No gasping and blowing bubbles for them - sharks have mastered the trick of extracting oxygen from seawater as it passes over their gills.

    If I could do that too I would wiggle thru the ocean like the Man From Atlantis rather than thrashing about on the surface in my comparatively ungainly manner.

    That said I have increased my range, having completed a couple of two kilometer plus sea swims recently.

    So I could probably make to the island I gaze at from the shore, I just have to make sure I can get back.

    Painting by Michael Smither

  4. Day 6: Meds

    In which a migrant laborer gives up drugs for Lent, attempts to swim to an island and gives Buddhism the once-over.

    Got back from Queenstown in the Otago region of New Zealand's south island this morning and am still reeling from the spectacular beauty of it all.

    Unfortunately I’m also reeling from some bug so have treated myself with paracetamol, ibuprofen and cannabinoids.

    I find if I’m sick consuming marijuana doesn’t get me particularly high but it does ease the symptoms. 

    Probably exacerbating my condition were dips in the picturesque but chilly lakes Hawea (below) and Wanaka.

    Pretty cold

    Probably coincidentally my dad also broke his Lenten fast by having a glass of wine with dinner.

    I’m still off the booze and still plan to use cannabis for medicinal purposes only till the end of Lent

    This Thursday I’ve scheduled some meditation - check back at a later date for a report on what will hopefully be my altered state and another mix.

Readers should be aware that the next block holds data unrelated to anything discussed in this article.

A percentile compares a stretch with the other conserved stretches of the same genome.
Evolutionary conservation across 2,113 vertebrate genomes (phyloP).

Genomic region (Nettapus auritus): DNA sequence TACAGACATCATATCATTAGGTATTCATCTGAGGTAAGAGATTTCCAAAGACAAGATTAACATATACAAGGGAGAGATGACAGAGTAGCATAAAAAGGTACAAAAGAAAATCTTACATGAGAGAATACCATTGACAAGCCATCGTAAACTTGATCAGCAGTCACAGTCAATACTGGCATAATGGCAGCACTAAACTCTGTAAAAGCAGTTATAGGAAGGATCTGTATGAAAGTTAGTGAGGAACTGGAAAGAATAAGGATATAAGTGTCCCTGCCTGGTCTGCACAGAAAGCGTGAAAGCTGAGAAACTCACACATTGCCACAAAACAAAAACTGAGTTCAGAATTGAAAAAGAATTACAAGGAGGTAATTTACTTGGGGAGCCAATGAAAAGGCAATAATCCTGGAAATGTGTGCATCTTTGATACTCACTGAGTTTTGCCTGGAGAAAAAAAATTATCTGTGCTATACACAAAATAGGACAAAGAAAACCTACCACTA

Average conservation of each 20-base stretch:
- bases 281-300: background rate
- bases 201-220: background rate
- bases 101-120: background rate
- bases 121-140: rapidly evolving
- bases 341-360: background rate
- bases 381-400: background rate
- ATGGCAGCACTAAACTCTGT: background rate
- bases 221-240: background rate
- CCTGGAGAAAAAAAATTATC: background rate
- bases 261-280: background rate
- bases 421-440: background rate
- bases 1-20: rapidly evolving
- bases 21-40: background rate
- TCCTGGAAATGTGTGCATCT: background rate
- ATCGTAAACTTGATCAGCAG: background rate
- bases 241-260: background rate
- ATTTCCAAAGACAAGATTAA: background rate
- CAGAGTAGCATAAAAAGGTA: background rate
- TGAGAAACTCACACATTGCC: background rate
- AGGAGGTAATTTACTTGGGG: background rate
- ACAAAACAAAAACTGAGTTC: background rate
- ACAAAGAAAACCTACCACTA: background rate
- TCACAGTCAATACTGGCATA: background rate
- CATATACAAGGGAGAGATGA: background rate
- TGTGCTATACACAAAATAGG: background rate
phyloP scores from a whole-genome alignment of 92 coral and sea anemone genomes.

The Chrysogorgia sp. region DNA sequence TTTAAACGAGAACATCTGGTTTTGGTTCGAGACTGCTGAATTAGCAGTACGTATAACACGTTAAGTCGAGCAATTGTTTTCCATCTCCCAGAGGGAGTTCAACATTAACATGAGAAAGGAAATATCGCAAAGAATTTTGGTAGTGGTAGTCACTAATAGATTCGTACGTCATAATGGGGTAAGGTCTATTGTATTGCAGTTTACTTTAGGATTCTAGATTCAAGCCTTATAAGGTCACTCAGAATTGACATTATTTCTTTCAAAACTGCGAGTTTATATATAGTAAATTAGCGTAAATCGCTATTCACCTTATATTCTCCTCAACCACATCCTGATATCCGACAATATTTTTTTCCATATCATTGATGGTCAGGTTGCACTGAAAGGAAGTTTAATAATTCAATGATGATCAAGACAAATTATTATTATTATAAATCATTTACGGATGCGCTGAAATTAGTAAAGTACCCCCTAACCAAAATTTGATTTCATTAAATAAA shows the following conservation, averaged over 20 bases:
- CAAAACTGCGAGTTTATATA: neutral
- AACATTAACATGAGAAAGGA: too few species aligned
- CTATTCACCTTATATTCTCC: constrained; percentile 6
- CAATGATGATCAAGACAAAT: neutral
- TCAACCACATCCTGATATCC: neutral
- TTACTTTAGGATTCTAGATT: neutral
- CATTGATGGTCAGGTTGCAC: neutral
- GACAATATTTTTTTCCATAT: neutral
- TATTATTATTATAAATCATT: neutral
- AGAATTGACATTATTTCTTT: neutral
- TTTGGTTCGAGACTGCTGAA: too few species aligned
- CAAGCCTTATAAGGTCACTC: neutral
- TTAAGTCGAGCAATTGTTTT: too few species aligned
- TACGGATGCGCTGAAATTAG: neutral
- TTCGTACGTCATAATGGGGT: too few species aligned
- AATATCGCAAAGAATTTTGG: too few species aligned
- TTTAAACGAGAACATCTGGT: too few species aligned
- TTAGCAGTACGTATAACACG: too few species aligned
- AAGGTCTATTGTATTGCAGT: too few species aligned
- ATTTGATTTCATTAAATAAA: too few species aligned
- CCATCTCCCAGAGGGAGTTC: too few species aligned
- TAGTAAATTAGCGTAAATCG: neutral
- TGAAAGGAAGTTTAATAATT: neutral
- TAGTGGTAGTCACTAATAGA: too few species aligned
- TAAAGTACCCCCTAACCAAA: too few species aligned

o/

  5. Day 1: Single step

    In which a migrant laborer gives up drugs for Lent, attempts to swim to an island and gives a religion the once-over. This year Buddhism!

    Why Buddhism? Well partly because I’ve done Christianity, Islam and atheism so it’s Buddhism's turn, but also it seems in these straightened times a religion that's not about having it all is quite refreshing.

    Wikipedia tells me Buddhists should not consume any quantity of intoxicants which would “prevent mindfulness or cause heedlessness” so that’s most of the fun stuff out however as there’s no higher being to appease you could get on it discreetly and no-one need ever know ;)

    I’m not a particularly accomplished drinker so giving up the drug alcohol for Lent (or Buddhist equivalent) is unlikely to fuck with my program.

    However I do consume cannabis most days, and products containing caffeine pretty much every day.

    I did quit coffee for Lent once but don’t recommend it if you’ve a lifestyle or employment duties which requires you to operate without necessarily getting your eight hours beauty sleep every night.

    Caffeine is also notably useful if you’ve a physical training goal which involves aerobic exercise such as swimming.

    As giving up drugs for the 46 days of Lent is actually not that hard I also plan to paddle my way to an island.

    Specifically Makaro Ward Island (below), which is in the harbor of Wellington, New Zealand

    It’s only about 1500 meters off shore however conditions are variable and the sea is often rough.

    Eastbourne is pretty

    Other topics on the agenda till April 7 are birds native to this country, crime and music.

    Below is a link to a downloadable mix, tracklist as follows: Grimes Genesis’, Delilah Go’, Die Antwoord ‘I Fink U Freeky’, Redlight Get Out of My Head’, Burial Ashtray Wasp’, Guetta & MinajTurn Me On’, Väth vs RotherKomm' (Gregor Tresher remix), Avicii & LewisCollide’, AviciiLevels' (Skrillex remix), EnchanteReggay

    It was recorded on an iPad using the Djay app, altho I don’t yet have split output phones and I’m self-taught as of about three months ago so it’s a bit sloppy but should sound good if you put it on loud.

    http://givingupdrugsforlent.podomatic.com/